in IT we need to look past degrees and go to a dif (1)

Joe_Dragon (2206452) | about 2 years ago | (#40911163)

in IT we need to look past degrees and go to a differnt system.

maybe a apprenticeship system or a mixed class room / real work plan

http://www.insidehighered.com/news/2012/07/18/manufacturing-industry-taps-colleges-help-alternative-credential [insidehighered.com]

may a GED like system as well.

http://articles.chicagotribune.com/2012-03-11/news/ct-oped-0311-page-20120311_1_college-costs-rise-kayla-heard-college-attendance [chicagotribune.com]

http://articles.chicagotribune.com/2012-03-25/news/ct-oped-0325-page-20120325_1_collegiate-learning-assessment-college-students-richard-arum?goback=.gmp_2084356.gde_2084356_member_141583962 [chicagotribune.com]

"I recently wrote about the possibility of testing and certification for what I called a "college-level GED." Like the current GED test for high school equivalency, it would award certification to bright, hardworking job applicants who want to show potential employers how much they know, even though they never graduated from college."

Re:Meshes with my reality (0)

Anonymous Coward | about 2 years ago | (#40911189)

People who don't get fired, but only stay for a short period...That's the group of people who are taking advantage of the system by always taking the next job that pays more. What's good for the goose is good for the gander, though, right?

The bottom line here is that modern companies seem to want to hire someone who nets hundreds of thousands of dollars in income for the company's bottom line, and they want to pay that person less than the secretary, after all she's been here longer than you. You can't trick the best and brightest, that's why they're the best and brightest...

Meanwhile there's some good to be seen from all this. Evolution requires that most of these companies die. Hopefully they're not too big to fail..

Re:Meshes with my reality (1)

PeanutButterBreath (1224570) | about 2 years ago | (#40911061)

In my case I found a lot of project management types who were light on tech skills.

Were you hiring for a project management position? Were they light on project management skills?

Re:Meshes with my reality (1)

dave562 (969951) | about 2 years ago | (#40911491)

That might explain it, but no. I was hiring for a senior technical position. I needed someone with experience doing sysadmin work, networking experience, and some basic scripting skills.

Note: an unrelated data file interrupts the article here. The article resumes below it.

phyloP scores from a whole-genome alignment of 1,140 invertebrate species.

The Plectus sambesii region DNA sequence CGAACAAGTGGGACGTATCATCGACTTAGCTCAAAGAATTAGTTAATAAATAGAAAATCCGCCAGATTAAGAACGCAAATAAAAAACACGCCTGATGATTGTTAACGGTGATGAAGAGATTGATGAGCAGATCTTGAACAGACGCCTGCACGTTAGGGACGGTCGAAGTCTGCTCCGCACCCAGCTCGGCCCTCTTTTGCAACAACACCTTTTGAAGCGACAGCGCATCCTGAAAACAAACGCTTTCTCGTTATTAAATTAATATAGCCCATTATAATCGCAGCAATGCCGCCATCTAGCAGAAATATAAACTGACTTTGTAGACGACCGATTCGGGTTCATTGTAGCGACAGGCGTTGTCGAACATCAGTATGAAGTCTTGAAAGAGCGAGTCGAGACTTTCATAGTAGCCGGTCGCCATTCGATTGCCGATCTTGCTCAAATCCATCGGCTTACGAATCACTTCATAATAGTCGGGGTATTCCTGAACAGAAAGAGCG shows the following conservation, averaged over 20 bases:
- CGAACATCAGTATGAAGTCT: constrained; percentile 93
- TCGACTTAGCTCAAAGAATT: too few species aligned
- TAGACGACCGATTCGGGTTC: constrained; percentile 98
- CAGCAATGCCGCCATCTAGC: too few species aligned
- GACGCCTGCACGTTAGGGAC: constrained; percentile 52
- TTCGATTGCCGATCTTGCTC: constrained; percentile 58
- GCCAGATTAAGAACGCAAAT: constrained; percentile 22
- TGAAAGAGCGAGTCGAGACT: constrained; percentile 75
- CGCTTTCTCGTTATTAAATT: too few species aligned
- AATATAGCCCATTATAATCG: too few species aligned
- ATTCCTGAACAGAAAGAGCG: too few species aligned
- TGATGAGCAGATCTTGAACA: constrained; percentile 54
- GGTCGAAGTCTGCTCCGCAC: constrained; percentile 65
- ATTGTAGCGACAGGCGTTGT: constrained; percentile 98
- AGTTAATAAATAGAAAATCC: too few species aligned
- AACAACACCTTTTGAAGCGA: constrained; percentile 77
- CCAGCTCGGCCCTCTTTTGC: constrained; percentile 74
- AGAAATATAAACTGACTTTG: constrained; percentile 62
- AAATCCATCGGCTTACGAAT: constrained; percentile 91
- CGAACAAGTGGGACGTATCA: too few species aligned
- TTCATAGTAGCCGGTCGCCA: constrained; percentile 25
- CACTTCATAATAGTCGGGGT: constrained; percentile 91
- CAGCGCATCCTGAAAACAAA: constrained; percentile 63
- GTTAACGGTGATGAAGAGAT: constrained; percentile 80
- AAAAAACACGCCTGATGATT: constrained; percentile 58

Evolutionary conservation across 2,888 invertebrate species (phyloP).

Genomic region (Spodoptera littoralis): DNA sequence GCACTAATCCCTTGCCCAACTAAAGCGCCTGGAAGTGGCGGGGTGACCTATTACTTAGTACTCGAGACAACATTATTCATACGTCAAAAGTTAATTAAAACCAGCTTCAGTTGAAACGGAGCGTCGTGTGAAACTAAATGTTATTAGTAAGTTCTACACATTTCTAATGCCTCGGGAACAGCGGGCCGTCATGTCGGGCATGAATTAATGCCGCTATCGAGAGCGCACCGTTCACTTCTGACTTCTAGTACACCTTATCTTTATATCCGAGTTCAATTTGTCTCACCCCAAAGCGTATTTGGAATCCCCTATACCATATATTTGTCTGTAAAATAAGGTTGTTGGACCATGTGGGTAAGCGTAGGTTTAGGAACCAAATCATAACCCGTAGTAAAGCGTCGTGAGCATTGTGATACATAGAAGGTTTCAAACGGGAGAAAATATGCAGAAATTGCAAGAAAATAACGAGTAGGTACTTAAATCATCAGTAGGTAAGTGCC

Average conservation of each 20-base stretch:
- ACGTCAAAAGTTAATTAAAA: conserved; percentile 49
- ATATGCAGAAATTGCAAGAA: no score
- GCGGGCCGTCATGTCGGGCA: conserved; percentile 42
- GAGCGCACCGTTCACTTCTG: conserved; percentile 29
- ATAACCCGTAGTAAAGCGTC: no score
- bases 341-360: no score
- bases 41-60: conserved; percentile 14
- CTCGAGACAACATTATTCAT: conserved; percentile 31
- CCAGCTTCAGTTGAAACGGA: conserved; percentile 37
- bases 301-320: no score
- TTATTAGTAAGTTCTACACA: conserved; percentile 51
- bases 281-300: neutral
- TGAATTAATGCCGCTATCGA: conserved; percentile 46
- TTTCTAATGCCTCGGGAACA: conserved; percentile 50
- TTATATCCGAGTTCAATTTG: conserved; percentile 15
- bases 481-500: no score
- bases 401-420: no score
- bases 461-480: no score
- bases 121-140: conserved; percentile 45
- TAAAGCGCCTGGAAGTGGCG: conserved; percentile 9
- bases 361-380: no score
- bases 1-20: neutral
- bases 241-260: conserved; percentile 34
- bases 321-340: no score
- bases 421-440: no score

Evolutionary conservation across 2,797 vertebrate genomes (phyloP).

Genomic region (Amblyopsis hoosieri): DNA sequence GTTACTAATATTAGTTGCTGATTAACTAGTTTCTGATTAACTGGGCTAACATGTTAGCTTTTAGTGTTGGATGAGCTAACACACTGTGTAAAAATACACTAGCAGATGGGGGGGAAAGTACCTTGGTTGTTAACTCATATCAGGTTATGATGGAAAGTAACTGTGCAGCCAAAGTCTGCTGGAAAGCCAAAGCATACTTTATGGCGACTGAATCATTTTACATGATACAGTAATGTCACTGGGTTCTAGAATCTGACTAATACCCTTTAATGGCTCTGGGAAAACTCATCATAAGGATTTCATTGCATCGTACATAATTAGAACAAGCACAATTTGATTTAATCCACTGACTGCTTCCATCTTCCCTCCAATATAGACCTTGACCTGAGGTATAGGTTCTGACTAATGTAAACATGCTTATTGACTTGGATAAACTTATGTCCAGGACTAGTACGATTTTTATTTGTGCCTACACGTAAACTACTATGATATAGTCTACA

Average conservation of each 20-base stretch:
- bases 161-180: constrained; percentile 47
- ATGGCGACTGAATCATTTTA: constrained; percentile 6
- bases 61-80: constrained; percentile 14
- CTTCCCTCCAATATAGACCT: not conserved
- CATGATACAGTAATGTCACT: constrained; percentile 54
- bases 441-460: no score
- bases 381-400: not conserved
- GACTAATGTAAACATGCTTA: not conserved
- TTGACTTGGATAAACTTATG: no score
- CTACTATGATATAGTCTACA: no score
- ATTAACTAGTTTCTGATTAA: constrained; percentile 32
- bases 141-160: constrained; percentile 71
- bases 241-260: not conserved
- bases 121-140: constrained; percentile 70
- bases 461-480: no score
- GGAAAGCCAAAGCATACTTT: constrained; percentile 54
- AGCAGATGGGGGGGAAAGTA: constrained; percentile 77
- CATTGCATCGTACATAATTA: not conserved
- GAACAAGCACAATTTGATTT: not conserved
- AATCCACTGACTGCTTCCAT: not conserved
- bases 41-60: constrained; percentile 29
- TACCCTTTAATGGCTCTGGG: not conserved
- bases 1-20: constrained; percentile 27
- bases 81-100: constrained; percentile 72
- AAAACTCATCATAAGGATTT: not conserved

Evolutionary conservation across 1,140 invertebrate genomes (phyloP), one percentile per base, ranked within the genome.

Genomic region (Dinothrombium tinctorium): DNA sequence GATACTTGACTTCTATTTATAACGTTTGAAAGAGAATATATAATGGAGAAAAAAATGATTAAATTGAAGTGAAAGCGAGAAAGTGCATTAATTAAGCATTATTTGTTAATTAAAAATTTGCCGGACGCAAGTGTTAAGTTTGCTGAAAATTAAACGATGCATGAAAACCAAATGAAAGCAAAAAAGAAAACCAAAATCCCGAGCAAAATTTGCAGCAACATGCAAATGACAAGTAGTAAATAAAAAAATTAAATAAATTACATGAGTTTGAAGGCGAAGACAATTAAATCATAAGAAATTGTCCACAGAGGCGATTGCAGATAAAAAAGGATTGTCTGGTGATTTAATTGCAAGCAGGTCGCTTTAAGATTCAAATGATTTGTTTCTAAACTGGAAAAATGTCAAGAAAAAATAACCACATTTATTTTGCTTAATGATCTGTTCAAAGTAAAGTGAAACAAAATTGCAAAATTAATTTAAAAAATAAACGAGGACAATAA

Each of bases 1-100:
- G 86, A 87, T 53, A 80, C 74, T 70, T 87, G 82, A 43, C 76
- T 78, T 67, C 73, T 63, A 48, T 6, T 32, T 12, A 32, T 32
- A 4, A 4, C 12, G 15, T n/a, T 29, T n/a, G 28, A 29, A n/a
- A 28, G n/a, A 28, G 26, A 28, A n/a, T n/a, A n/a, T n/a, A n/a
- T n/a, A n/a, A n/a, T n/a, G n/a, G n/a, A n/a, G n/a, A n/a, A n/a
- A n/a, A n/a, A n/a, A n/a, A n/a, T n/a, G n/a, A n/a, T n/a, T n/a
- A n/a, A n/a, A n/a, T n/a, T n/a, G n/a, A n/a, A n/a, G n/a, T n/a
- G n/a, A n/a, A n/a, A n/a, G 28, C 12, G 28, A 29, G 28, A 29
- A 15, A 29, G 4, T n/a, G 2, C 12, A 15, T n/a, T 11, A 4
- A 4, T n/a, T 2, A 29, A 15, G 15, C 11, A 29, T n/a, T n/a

A lot of the candidates I came across used to do some or all of those things, but were interested in transitioning into management. I do not need those people. That is what is being forced upon me. I spent the last two years, single handedly running 192 sq/ft of data center space that provided the foundation for a tripling of revenue from $20 to $60 million. I needed two clones of myself who could hit the ground running and not destroy the place with stupid mistakes. I found one and will have another in the next year.

Back to the original point, the market is woefully short on people who can step into a 24x7 data center operation and not only grasp what is going on, but contribute meaningfully to the continued growth of the organization. In the last year we've gone from one data center to four and are pushing up on our second petabyte of storage. There are a lot of people in the market whose VMware and SAN experience is limited to what they learned in class, or certification courses. Those people might make great employees and could one day make great contributions. Unfortunately I do not have the time for one day. I need good people now.

I really feel for people who are entering the IT job market right now. I got lucky. Seriously lucky. I was self taught upon a foundation of 2600 meetings and phone phreaking, with exposure to seriously smart hackers who knew their shit. I got lucky enough to have some good bosses who gave me excellent opportunities and I excelled. They gave me the business knowledge and professionalism that rounded out my tech skills. I don't think that many of those opportunities exist anymore. I started in a small shop, an in house IT department with 4 servers and 50 workstations. 99% of those environments are outsourced to consultants / IT service providers these days. Those providers are taking care of multiple sites like that and want experienced technicians. There are so many people out of work these days that the guys with experience are going to get the entry level jobs, and the people who really need those jobs are going to be assed out.

How many jobs for Americans? All H1B jobs? (0)

Anonymous Coward | about 2 years ago | (#40910927)

Just wondering.

Quantifying the Demand (0)

Anonymous Coward | about 2 years ago | (#40911175)

I seem to recall Donald Knuth saying something to the effect that 1 in 50 people was capable of becoming a competent software developer. It would be interesting to see the number of jobs that were needed, but I might estimate that we are already at saturation point.

When you add these crazy requirements, the pool of qualified applicants goes down slightly.

Add in an expectation for developers to work for below average wages...

You have as good a chance going to the park and finding a purple squirrel.

Which is why the term "purple squirrel" is becoming somewhat of a buzzword.